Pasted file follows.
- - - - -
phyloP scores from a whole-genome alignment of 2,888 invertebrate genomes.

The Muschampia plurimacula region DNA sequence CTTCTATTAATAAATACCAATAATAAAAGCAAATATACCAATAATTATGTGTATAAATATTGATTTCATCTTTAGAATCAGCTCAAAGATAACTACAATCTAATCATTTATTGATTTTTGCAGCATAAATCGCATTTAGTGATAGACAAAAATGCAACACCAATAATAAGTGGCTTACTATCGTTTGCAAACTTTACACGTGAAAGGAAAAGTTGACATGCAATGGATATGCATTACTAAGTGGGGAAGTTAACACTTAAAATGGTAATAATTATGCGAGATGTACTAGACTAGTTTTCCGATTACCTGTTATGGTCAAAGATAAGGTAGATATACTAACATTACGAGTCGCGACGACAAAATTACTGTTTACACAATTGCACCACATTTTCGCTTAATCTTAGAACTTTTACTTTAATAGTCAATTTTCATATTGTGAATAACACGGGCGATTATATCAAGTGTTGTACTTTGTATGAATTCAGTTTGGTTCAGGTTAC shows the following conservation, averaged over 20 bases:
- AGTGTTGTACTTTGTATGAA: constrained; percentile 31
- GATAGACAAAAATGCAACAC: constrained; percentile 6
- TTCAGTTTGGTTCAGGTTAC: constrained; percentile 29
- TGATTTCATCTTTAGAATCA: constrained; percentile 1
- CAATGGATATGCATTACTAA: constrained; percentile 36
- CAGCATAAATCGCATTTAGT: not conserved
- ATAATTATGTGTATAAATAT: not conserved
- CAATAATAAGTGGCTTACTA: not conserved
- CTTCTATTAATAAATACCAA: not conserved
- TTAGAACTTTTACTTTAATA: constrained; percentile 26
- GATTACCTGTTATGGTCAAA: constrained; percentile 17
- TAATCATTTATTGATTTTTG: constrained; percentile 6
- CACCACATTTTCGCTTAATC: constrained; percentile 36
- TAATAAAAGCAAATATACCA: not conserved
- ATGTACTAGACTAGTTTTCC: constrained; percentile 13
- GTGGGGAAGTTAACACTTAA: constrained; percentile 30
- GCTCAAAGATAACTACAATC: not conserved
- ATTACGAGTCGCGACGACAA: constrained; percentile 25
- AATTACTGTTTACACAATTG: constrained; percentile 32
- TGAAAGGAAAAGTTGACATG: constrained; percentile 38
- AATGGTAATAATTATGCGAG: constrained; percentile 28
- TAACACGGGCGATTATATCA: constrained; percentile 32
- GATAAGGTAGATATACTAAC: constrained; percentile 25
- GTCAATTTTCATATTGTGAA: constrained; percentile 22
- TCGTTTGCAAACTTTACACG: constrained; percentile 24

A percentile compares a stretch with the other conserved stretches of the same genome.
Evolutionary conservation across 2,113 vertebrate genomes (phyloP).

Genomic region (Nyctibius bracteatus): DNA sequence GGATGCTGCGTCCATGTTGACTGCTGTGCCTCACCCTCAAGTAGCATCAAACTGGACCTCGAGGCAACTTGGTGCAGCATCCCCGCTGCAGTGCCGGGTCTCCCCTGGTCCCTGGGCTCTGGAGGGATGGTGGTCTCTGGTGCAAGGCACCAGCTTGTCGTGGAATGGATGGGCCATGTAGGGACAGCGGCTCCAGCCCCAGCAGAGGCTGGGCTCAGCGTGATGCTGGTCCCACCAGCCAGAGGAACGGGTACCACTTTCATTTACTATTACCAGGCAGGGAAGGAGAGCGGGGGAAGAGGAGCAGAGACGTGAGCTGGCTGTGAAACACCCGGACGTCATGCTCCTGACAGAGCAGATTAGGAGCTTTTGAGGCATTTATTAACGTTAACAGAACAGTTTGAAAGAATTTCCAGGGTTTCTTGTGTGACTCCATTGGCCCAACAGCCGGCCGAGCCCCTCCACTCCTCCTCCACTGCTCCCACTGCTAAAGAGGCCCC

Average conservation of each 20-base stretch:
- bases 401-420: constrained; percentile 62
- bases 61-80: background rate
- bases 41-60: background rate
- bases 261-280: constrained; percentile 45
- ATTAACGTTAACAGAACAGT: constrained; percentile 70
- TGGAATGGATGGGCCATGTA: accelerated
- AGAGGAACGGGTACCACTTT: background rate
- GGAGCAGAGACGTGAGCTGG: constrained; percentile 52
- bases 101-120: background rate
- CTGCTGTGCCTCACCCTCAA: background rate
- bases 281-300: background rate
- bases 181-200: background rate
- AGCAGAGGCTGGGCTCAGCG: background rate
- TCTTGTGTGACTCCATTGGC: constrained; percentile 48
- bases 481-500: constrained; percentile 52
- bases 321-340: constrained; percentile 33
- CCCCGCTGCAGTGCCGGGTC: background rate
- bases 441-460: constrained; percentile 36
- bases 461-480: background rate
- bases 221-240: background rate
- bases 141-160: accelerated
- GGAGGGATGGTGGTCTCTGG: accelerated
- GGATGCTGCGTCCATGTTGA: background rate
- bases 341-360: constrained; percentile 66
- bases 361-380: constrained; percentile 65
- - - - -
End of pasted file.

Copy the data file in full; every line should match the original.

phyloP scores from a whole-genome alignment of 2,888 invertebrate genomes.

The Muschampia plurimacula region DNA sequence CTTCTATTAATAAATACCAATAATAAAAGCAAATATACCAATAATTATGTGTATAAATATTGATTTCATCTTTAGAATCAGCTCAAAGATAACTACAATCTAATCATTTATTGATTTTTGCAGCATAAATCGCATTTAGTGATAGACAAAAATGCAACACCAATAATAAGTGGCTTACTATCGTTTGCAAACTTTACACGTGAAAGGAAAAGTTGACATGCAATGGATATGCATTACTAAGTGGGGAAGTTAACACTTAAAATGGTAATAATTATGCGAGATGTACTAGACTAGTTTTCCGATTACCTGTTATGGTCAAAGATAAGGTAGATATACTAACATTACGAGTCGCGACGACAAAATTACTGTTTACACAATTGCACCACATTTTCGCTTAATCTTAGAACTTTTACTTTAATAGTCAATTTTCATATTGTGAATAACACGGGCGATTATATCAAGTGTTGTACTTTGTATGAATTCAGTTTGGTTCAGGTTAC shows the following conservation, averaged over 20 bases:
- AGTGTTGTACTTTGTATGAA: constrained; percentile 31
- GATAGACAAAAATGCAACAC: constrained; percentile 6
- TTCAGTTTGGTTCAGGTTAC: constrained; percentile 29
- TGATTTCATCTTTAGAATCA: constrained; percentile 1
- CAATGGATATGCATTACTAA: constrained; percentile 36
- CAGCATAAATCGCATTTAGT: not conserved
- ATAATTATGTGTATAAATAT: not conserved
- CAATAATAAGTGGCTTACTA: not conserved
- CTTCTATTAATAAATACCAA: not conserved
- TTAGAACTTTTACTTTAATA: constrained; percentile 26
- GATTACCTGTTATGGTCAAA: constrained; percentile 17
- TAATCATTTATTGATTTTTG: constrained; percentile 6
- CACCACATTTTCGCTTAATC: constrained; percentile 36
- TAATAAAAGCAAATATACCA: not conserved
- ATGTACTAGACTAGTTTTCC: constrained; percentile 13
- GTGGGGAAGTTAACACTTAA: constrained; percentile 30
- GCTCAAAGATAACTACAATC: not conserved
- ATTACGAGTCGCGACGACAA: constrained; percentile 25
- AATTACTGTTTACACAATTG: constrained; percentile 32
- TGAAAGGAAAAGTTGACATG: constrained; percentile 38
- AATGGTAATAATTATGCGAG: constrained; percentile 28
- TAACACGGGCGATTATATCA: constrained; percentile 32
- GATAAGGTAGATATACTAAC: constrained; percentile 25
- GTCAATTTTCATATTGTGAA: constrained; percentile 22
- TCGTTTGCAAACTTTACACG: constrained; percentile 24

A percentile compares a stretch with the other conserved stretches of the same genome.
Evolutionary conservation across 2,113 vertebrate genomes (phyloP).

Genomic region (Nyctibius bracteatus): DNA sequence GGATGCTGCGTCCATGTTGACTGCTGTGCCTCACCCTCAAGTAGCATCAAACTGGACCTCGAGGCAACTTGGTGCAGCATCCCCGCTGCAGTGCCGGGTCTCCCCTGGTCCCTGGGCTCTGGAGGGATGGTGGTCTCTGGTGCAAGGCACCAGCTTGTCGTGGAATGGATGGGCCATGTAGGGACAGCGGCTCCAGCCCCAGCAGAGGCTGGGCTCAGCGTGATGCTGGTCCCACCAGCCAGAGGAACGGGTACCACTTTCATTTACTATTACCAGGCAGGGAAGGAGAGCGGGGGAAGAGGAGCAGAGACGTGAGCTGGCTGTGAAACACCCGGACGTCATGCTCCTGACAGAGCAGATTAGGAGCTTTTGAGGCATTTATTAACGTTAACAGAACAGTTTGAAAGAATTTCCAGGGTTTCTTGTGTGACTCCATTGGCCCAACAGCCGGCCGAGCCCCTCCACTCCTCCTCCACTGCTCCCACTGCTAAAGAGGCCCC

Average conservation of each 20-base stretch:
- bases 401-420: constrained; percentile 62
- bases 61-80: background rate
- bases 41-60: background rate
- bases 261-280: constrained; percentile 45
- ATTAACGTTAACAGAACAGT: constrained; percentile 70
- TGGAATGGATGGGCCATGTA: accelerated
- AGAGGAACGGGTACCACTTT: background rate
- GGAGCAGAGACGTGAGCTGG: constrained; percentile 52
- bases 101-120: background rate
- CTGCTGTGCCTCACCCTCAA: background rate
- bases 281-300: background rate
- bases 181-200: background rate
- AGCAGAGGCTGGGCTCAGCG: background rate
- TCTTGTGTGACTCCATTGGC: constrained; percentile 48
- bases 481-500: constrained; percentile 52
- bases 321-340: constrained; percentile 33
- CCCCGCTGCAGTGCCGGGTC: background rate
- bases 441-460: constrained; percentile 36
- bases 461-480: background rate
- bases 221-240: background rate
- bases 141-160: accelerated
- GGAGGGATGGTGGTCTCTGG: accelerated
- GGATGCTGCGTCCATGTTGA: background rate
- bases 341-360: constrained; percentile 66
- bases 361-380: constrained; percentile 65